Note Professor Newsletter Pawn Shop Approach
February 2007 Issue 20

Calculator Tool Shop Class
taught by Tom Henderson at DFWREIN
on Tuesday Febraury 13th at 7 PM.
FREE for Note Seminar attendees.
Click here for more information
and registration.

Get Rich with Notes
SEMINAR Dallas Tx   *NEW DATES* February 17 & 18 hp note gra

with Tom Henderson.

After completing this workshop, you will be heads and shoulders above the “wanna be investor”.

Whether you are a wholesaler, rehabber, or you want to buy and hold, you will be able to put deals together, that others would have passed by. This means money in your pocket.

Register early to receive your manual prior to class.


A 2 day event
02/17/2007 Saturday 9am-1pm
02/18/2007 Sunday 1-5pm.
Click here for more Information and Registration

To forward this newsletter to friends or business associates who have an interest in real estate, click the "forward button" at the very bottom of this newsletter
ABC's of Apartment Buying
Seminar Dallas Tx   March 10 and 11 hp apt2
Apartment Buying Made Simple Seminar
with Tom Henderson.

Tom Henderson will be teaching you the basic skills of how to analyze income producing property.The value of income producing property is based on INCOME or CASH FLOW, not comps.

Tom will take the mystery out of how much to pay for apartments. Buying income property can produce fortunes in a very short amount of time. Whether you are looking for cash flow or instant obscene profits, once you understand the basics, you will have the skills necessary to determine which apartments to purchase and which to pass on.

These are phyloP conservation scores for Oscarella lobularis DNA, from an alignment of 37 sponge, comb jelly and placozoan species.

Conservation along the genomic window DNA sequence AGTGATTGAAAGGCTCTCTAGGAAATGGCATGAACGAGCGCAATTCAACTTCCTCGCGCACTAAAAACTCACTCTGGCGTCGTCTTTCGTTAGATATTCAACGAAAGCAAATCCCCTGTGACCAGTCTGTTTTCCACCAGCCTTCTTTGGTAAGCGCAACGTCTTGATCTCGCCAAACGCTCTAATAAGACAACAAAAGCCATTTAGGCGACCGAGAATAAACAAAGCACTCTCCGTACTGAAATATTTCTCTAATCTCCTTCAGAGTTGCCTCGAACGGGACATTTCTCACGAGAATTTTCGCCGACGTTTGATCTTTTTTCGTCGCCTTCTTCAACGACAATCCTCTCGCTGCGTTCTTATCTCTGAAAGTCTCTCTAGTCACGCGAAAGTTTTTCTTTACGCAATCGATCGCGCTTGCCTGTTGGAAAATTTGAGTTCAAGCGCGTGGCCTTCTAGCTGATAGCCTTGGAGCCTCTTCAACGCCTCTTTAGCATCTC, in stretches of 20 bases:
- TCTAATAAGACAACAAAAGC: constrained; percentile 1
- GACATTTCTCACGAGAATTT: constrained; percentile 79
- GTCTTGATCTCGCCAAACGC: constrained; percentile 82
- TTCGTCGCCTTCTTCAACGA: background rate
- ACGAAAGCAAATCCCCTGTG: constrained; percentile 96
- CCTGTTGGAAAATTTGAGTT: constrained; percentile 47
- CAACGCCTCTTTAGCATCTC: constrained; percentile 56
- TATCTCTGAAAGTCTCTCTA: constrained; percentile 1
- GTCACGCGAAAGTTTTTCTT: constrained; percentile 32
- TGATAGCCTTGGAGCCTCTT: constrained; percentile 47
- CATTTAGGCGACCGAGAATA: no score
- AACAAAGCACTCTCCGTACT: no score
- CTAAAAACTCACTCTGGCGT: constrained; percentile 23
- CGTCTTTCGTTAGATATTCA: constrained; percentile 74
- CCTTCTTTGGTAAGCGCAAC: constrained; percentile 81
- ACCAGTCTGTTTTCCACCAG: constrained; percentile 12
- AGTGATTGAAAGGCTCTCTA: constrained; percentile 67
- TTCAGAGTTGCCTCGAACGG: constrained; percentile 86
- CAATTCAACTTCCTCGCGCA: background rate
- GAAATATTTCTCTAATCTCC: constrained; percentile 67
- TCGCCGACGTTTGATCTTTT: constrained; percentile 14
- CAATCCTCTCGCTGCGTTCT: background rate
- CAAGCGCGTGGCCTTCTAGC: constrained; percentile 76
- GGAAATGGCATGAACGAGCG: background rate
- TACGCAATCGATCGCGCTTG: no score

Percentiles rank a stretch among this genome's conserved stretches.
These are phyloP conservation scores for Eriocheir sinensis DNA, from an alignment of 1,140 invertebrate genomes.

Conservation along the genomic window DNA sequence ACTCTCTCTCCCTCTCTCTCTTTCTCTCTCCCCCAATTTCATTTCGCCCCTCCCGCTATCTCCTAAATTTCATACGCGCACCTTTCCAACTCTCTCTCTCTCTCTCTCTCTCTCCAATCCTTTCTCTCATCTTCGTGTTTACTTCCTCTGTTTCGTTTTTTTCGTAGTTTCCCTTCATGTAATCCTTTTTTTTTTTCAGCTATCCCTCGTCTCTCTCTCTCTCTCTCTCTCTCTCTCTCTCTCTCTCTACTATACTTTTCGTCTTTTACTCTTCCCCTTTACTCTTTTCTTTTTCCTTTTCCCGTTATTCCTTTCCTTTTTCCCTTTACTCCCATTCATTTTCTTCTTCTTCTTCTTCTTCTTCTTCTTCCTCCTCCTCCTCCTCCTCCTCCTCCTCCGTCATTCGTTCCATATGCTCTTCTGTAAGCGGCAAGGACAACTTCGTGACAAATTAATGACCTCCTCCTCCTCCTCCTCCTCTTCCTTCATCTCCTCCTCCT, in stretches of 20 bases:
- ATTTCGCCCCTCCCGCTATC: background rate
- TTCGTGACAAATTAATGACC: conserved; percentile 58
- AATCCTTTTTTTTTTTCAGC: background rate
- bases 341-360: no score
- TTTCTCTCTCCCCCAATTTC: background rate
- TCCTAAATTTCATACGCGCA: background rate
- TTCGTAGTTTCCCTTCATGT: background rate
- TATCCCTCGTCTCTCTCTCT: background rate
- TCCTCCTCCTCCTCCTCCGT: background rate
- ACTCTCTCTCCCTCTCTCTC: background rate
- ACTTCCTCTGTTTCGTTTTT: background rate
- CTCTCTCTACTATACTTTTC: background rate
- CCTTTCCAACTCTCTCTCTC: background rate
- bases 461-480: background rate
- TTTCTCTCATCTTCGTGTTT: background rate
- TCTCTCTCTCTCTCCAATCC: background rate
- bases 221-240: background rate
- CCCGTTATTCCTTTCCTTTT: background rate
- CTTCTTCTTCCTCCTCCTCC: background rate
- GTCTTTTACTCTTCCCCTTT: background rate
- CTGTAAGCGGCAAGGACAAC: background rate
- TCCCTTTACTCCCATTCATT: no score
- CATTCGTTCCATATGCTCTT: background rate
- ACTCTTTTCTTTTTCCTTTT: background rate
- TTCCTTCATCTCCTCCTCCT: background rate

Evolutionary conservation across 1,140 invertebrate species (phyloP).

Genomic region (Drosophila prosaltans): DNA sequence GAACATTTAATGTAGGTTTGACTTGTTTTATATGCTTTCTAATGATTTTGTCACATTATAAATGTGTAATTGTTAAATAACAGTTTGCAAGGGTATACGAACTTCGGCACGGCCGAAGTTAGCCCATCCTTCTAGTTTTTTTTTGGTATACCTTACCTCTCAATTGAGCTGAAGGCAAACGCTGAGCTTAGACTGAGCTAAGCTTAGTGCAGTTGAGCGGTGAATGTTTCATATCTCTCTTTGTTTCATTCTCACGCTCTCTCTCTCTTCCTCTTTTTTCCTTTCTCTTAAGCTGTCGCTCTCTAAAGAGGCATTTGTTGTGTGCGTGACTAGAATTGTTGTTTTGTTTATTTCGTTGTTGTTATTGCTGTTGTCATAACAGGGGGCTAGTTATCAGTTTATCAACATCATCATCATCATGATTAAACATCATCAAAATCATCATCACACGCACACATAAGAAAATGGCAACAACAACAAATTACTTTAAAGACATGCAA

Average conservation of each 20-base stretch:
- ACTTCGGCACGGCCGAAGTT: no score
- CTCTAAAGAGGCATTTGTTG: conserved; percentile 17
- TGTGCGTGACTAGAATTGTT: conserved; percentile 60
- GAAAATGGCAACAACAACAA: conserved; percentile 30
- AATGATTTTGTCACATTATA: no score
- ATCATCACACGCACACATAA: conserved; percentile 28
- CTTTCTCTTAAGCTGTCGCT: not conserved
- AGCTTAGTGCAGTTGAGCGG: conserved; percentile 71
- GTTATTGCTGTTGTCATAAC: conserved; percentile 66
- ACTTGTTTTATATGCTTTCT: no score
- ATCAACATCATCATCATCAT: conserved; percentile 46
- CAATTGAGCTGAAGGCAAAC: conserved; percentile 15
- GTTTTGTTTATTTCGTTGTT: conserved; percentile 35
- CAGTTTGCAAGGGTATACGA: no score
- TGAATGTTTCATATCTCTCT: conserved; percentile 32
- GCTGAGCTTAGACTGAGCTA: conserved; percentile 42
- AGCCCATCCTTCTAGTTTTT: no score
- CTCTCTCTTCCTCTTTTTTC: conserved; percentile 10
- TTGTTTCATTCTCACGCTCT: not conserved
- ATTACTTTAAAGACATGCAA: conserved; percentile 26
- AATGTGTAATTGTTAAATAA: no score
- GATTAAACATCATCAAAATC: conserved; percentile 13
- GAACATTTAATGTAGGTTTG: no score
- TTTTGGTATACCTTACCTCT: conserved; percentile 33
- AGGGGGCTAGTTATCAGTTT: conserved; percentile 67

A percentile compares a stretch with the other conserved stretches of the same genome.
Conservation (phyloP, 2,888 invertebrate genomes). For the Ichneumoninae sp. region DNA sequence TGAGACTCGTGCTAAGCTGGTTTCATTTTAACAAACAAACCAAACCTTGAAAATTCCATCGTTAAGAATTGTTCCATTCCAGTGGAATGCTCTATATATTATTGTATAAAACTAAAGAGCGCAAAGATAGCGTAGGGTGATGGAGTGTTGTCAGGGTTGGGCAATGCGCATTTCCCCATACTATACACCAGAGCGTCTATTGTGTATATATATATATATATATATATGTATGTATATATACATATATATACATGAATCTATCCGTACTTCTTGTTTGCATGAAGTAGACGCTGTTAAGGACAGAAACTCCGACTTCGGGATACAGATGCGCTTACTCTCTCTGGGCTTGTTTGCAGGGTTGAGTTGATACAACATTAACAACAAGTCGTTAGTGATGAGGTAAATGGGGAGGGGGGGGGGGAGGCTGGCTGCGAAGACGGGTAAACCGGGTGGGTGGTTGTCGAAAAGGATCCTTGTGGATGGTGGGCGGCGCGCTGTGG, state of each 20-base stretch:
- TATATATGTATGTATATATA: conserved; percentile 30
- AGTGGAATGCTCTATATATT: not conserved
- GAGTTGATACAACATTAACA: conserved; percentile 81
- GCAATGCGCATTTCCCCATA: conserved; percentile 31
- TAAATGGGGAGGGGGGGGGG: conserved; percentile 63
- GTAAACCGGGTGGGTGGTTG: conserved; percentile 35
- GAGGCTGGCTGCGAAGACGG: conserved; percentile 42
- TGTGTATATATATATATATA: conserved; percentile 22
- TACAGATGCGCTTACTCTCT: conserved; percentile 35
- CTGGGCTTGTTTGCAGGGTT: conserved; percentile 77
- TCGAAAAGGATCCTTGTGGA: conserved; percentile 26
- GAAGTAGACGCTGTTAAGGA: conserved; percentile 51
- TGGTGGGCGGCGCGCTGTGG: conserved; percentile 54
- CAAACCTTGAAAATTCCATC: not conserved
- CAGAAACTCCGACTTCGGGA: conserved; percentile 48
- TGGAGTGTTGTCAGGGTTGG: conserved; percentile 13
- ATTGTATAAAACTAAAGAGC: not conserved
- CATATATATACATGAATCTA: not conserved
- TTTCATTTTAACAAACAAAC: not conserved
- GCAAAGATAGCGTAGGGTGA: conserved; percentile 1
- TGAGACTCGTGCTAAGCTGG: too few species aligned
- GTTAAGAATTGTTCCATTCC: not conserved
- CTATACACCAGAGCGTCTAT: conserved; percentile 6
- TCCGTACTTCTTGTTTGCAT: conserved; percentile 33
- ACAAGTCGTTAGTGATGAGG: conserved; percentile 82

You do not need to spend thousands for expensive boot camps. Tom teaches you the basic concepts and provides you with check lists, where you can instantly know what you will offer for any apartment complex, whether it be a 4-plex or over 100 units.

You will be acting out of knowledge and confidence, not fear. Rather than deals passing you by, you will know which deals to let go by, and which deals to jump on.

Learn what lenders demand to obtain financing. Of course, Tom, will teach creative ways to use notes to acquire and exit property with maximum profits.

A 2 day event
03/10/2007 Saturday 9am- 5pm
03/11/2007 Sunday 1-5pm
Click here for more Information and Registration

To forward this newsletter to friends or business associates who have an interest in real estate, click the "forward button" at the very bottom of this newsletter.
Pawn Shop Approach to Notes
by Tom Henderson   hp pawn sh
The following is an excerpt from THE NOTE PROFESSOR NOTEBOOK. This technique is only one concept that you will learn in my seminar GET RICH WITH NOTES February 17 and 18. You can use the same technique with real estate also!!!!!


As we learned in the Time Value of Money series, long term notes with low interest will receive larger discounts. Sometimes these discounts are not acceptable to the sellers. For example, take a $100,000 note @ 7% over 30 years with payments of $665.30 Let's assume that the going rate for an investor to buy this note was 12%. This note would be discounted to $64,679.60.